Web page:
Evaluating mortality of rare marine megafauna is crucial for conservation planning, but logistically difficult to undertake at sea. From 2006 to 2008 we assessed mortality of endangered green turtles (Chelonia mydas) through surveys of beaches and town dumps for stranded and discarded carcasses at nine index sites along the coast of Baja California Sur, Mexico (BCS). We found a total of 778 carcasses, 93% of were immature. Mortality rates ranged from 0.05 to 9.20 carcasses km-1year-1 at beaches and 2.84 to 66.75 carcasses year-1 at dumps. All carcasses found at dumps (N=339) were attributed to human consumption, whereas cause of death at beaches was largely unknown (62%), followed by bycatch (30%), and consumption (8%). Over two thirds of total mortality resulted from consumption (48%) and bycatch (20%), and turtles that died from these causes were significantly larger than those that died from unknown reasons. The majority of carcasses at beaches (69%) and dumps (57%) were found during summer months when small-scale gillnet fisheries operate, including 99% of identified bycatch mortality. Three hotspots accounted for 77% of all mortality, which was disproportionately high (40% of total mortality) at one site where mass-bycatch/stranding events occurred annually. Our results demonstrate that many green turtles are being killed from bycatch and directed harvest at BCS despite over two decades of federal protection; thus, highlighting the need to mitigate these threats at mortality hotspots.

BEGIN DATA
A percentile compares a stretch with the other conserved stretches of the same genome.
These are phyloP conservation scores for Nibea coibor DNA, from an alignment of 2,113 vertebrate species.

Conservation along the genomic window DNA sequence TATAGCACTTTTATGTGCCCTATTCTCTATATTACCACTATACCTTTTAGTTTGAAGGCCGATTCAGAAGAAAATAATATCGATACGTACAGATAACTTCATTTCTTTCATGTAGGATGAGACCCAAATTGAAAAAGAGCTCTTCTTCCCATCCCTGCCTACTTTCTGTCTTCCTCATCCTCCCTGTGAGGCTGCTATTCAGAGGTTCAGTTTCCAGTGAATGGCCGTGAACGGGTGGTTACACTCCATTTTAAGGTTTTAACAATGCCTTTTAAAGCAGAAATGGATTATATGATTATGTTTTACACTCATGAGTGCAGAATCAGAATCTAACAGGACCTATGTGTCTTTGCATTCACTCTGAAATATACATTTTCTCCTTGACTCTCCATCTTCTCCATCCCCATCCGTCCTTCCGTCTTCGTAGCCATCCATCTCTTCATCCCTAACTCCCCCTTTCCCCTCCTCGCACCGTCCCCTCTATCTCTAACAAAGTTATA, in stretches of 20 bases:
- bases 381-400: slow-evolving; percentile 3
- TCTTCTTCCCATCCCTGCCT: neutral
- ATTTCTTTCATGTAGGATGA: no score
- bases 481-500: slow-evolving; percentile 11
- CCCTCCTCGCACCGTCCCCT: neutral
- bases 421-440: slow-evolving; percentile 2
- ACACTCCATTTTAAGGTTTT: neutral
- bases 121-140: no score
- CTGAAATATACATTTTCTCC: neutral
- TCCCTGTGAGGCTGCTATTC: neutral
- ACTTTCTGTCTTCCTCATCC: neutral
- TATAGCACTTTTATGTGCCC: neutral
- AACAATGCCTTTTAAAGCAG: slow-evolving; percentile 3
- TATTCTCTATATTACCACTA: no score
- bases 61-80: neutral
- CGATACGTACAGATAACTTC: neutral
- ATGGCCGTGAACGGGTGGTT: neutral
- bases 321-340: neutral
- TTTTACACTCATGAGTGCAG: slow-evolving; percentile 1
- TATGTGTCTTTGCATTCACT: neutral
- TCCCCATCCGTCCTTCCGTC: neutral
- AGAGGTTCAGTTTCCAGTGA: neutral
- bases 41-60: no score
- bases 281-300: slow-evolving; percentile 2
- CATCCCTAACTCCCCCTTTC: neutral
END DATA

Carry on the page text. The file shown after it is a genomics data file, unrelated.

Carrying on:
- Green sea turtle
- Marine megafauna
- Small-scale fisheries
ASJC Scopus subject areas
- Ecology, Evolution, Behavior and Systematics
- Nature and Landscape Conservation